Of Oak Trees and Aguaceros We used to walk together in the rain, down the long muddy gravel drives in rural Pennsylvania, just listening.You would slip your hands in your pockets to shield them from the chill and I would reach mine out to wipe the droplets from the leaves on the oak trees just above our heads. And the night felt still and at peace when we were together. We would run to your old-school green Honda and sit in the front seats and I would call my boyfriend, who I was always neglecting, and we would laugh about things he wasn’t good enough to know about. But he would listen, patiently. Then came the anger. Anger for me being with you. Fear and jealousy over someone I wasn’t dating, I couldn’t date, I didn’t even want to date. It wasn’t until a year later when I realized it brought me joy, an actual physical reaction, to show him what amistad sounded like. The discomfort that lingered after each fight was replaced by that warmth, that enveloping laughter, brought about in that forest green CR-V. He deserved to know what he and I didn’t have. It was wrong, I admit. But when you and I listened to the rain falling on the wooden roofs together and talked about our golden lives, where we thought were going, the existence of a greater being, and only things seventeen-year olds, in all their self-determined glory, would find important at that moment (even the next day, we would find them frivolous and quaint), well, we felt. We just felt. I never felt anything with him.

22 I would rather be an athlete.



Wild Boy


James had two perfect eyes, olive shaped and olive in color. His hands were long and slender, like the passing of a night sky right before daybreak. His nose curved down and bubbled out like the tip of a frosting dispenser. But most of all, he was always as silent as a mule, but a smart mule at that. It was a Friday when he picked himself up, slung his faded leather rucksack over his perfectly scrawny chest and ran those skinny fingers through his cropped purple hair, running away from the very thought of running away. Yona remembers it in late April, some others remember it late May. Whatever the case being, it was warm and James left his musty, pinched, burlap-colored saddle of a coat draped over the wooden chair in the kitchen. He had sat in the kitchen that very morning, looking into the mirror above the sink only to look through his reflection, the very being that was him. People would say he left civilization because he was a coward. Others would say he stayed in Gradysville his whole life because his mind was really somewhere else. Whatever the case was, he looked through himself, looked far away, ran through himself and back again. But the truth was, he never stayed. Sure, physically, he was all there. They found him crouched in the underbelly of the cypress tree crushing the ferns, with an unrestrained, wild taste on his forehead But he was not there. He licked his lips and snapped his neck. They say they dragged him back by the backs of his knees. But I don’t believe it. All along, they left him in that forest of pale, wooden stakes, nestled among lush, green carpet, only to be forgotten and content. I know it is so. Because I was there.




Have I always hated? Have I never loved? Truly, I may have never. Not in that way, at least. I’ve been in love, yes. With a dog. With a mirror. With a brick wall.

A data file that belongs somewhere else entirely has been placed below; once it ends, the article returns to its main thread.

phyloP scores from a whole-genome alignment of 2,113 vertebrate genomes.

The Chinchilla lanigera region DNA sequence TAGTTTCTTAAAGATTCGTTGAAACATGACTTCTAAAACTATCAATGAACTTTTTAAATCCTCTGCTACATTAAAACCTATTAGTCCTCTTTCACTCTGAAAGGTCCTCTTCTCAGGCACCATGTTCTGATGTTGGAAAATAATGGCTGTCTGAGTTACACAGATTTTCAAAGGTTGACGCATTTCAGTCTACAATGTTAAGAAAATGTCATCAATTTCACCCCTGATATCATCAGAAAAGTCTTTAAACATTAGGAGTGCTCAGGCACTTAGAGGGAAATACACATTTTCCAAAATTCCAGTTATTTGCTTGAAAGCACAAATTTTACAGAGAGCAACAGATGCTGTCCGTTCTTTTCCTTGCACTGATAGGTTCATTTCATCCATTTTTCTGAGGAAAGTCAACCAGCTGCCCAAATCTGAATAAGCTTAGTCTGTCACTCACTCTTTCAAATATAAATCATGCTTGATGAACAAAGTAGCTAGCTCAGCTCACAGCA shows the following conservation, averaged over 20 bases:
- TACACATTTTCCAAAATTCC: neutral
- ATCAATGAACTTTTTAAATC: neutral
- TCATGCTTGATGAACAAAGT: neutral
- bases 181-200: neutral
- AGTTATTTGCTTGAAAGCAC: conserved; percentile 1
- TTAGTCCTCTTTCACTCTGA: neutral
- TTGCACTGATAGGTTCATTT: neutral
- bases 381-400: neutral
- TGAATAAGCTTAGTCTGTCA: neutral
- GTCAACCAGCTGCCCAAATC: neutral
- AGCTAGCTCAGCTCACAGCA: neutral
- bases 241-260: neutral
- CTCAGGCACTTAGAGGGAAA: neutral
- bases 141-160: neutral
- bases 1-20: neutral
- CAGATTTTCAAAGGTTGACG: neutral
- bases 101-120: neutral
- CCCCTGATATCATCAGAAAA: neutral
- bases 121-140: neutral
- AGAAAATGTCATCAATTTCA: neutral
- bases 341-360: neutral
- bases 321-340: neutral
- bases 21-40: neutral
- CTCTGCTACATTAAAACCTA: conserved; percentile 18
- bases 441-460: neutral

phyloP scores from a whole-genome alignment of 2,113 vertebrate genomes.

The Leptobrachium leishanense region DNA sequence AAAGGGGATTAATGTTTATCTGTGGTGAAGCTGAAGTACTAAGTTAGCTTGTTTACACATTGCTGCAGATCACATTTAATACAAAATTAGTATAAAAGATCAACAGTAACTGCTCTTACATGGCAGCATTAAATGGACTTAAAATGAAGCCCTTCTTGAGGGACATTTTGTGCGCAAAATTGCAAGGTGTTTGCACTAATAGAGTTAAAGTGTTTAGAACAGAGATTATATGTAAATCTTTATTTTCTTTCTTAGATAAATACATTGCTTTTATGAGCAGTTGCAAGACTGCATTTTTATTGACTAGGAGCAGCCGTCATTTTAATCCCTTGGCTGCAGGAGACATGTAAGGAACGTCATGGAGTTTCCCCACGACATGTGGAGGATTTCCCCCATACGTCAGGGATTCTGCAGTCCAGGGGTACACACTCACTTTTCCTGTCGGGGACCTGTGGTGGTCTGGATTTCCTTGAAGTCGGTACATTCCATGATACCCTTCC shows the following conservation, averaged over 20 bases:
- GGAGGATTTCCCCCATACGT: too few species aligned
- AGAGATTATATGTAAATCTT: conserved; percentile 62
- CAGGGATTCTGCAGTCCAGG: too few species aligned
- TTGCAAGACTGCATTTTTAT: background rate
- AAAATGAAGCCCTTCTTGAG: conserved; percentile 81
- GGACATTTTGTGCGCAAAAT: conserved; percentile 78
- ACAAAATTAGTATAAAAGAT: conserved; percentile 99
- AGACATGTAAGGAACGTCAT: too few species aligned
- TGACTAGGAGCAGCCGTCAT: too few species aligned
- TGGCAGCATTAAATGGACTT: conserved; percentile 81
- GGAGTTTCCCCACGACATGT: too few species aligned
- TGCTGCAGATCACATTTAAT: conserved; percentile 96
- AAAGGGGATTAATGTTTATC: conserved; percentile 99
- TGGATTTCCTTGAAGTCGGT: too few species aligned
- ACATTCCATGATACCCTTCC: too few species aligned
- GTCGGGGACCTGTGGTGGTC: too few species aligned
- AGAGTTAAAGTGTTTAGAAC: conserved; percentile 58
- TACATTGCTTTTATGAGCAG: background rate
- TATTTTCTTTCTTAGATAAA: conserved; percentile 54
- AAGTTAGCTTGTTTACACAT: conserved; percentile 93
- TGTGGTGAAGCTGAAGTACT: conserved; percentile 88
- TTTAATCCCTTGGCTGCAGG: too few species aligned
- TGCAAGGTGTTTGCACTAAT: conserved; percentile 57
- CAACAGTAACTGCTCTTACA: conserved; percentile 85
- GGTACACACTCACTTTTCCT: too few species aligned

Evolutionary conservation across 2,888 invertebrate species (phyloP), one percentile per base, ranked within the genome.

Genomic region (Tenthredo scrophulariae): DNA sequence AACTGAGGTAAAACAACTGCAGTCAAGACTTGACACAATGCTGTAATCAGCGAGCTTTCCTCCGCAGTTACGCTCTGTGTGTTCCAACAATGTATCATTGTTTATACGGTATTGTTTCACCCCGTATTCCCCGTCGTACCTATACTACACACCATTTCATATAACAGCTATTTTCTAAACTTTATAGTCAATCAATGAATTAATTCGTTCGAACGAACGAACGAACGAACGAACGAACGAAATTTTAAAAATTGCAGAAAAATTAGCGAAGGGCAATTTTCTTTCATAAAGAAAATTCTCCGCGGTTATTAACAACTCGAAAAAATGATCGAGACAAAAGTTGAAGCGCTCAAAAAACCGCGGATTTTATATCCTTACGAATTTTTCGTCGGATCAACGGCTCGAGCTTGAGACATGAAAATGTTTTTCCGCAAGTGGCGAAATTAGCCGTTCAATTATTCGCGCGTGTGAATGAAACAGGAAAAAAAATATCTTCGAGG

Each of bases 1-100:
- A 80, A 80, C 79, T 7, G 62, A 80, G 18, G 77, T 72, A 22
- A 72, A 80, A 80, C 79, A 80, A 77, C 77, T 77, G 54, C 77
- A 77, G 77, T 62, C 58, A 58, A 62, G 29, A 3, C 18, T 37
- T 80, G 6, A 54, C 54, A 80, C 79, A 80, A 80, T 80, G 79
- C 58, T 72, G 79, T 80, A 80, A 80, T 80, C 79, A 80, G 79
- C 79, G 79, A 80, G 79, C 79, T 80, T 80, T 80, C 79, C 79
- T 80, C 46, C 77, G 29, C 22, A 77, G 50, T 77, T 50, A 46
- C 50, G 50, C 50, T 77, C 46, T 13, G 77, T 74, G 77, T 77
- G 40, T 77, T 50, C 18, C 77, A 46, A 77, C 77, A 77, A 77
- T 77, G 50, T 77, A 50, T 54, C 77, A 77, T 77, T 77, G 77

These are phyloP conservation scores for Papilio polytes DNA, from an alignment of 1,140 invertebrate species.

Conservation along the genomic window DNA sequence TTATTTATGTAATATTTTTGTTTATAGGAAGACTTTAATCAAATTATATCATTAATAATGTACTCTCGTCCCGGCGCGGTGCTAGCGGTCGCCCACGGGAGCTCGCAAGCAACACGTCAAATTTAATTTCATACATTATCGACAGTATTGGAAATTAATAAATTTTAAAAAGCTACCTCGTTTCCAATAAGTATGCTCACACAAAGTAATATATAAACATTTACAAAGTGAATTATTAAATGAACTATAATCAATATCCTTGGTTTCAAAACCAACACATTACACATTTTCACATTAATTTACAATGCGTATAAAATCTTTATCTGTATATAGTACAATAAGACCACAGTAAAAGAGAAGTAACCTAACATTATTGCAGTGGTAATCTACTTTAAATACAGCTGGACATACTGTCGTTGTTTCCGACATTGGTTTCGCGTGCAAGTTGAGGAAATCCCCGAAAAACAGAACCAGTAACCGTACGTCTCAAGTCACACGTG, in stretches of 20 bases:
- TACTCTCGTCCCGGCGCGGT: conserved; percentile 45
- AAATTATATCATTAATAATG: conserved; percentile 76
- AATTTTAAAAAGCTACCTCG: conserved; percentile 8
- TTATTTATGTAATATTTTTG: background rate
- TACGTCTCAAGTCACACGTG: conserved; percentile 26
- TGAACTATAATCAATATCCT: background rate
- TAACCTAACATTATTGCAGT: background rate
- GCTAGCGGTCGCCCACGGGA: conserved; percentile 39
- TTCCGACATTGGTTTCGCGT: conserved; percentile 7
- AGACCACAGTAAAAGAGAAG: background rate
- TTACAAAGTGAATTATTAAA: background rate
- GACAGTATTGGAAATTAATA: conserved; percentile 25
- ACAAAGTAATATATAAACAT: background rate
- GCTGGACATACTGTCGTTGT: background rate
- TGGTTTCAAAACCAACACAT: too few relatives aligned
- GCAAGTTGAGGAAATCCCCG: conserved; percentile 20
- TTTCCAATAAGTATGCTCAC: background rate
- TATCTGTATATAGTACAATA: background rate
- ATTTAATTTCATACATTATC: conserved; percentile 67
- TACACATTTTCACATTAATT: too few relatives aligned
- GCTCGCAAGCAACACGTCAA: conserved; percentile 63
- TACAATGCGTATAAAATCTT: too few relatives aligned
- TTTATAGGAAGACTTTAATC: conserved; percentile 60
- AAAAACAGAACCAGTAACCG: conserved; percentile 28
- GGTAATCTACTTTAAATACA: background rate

Like playing sewy, But when you throw the ball It just comes right back to you. Try again. Another target. What about dropping the ball and walking away? I’m not sure I could handle the lonesome thud of a stranger pegging things at my wall. It is not silence, at least. So I could just play poker alone. One-fifth of me would win every time. But I’d rather find that opponent. Someone to hedge my bets against, an eye from which to hide my hand. Someone to deal the cards, at least.

26 Success will be my middle finger.

I’m like a champion fencer. So swift and agile is his sword that no challenger will rise. His shoulders burdened by shameful talent, as his tenure awaits its rival. It never comes. Perhaps, it never will. His name will be recorded, his fate unchanged. Until he spars with a straw man.


And when he parries, he falters, swings left and nearly misses the Duchess, only to filet himself. Then it’s over. A world of anguish squirms from his gills, and he can finally breathe without the mask. His final partner, the soft summer air cooling his wounds, taking in the steam. It is a partner, at least. There are women in studio apartments with mascara streaming down their faces, All sodded, and sappy, and filthy. Her grace all tied up in one man, waiting for his thumbs to wipe her charcoal tears. Mein kampf is deeper. It is not uncertainty for want of love. This is my hate, sprung from God knows where. I don’t think they would understand, I think their eyelashes are too dense, A bamboo thicket on their vision. Which, if clear, would tell their inner vaudevilles that an acquittal is in order. That it’s not worth it. I see the truth, at least. Was it always this green? Or did I let it fester, as mossy patches do? Until it covered everything, Like Kudzu, killer of the South. It’s all engulfed now; pointing North. Saying, move along, The next camp is brighter. There are colors there that you can’t even imagine; All here is out-grown. All here is moss.




The Cauldron, from Macbeth Un-cleaned stage prop; London, 1608

“Boiling can’t be undone. Sex, inchoate— Throwing hexed menagerie to bubbles, As if burning could brew more than troubles, Though virgins could stew the whole butcher shop, No spirit will eat droll cut of worship. Drinking foul broth to show them bound futures, As if seeing wound will sew them sound sutures; Though love’s fire makes tender,Youth, beware—heat Braises till nothing binds bones to their meat. Animals, they slosh within my iron, Make slaughter like carcass slain by lion; Young loves will never wait, till they see blood, But blood’s too late: the harm is firm and good.”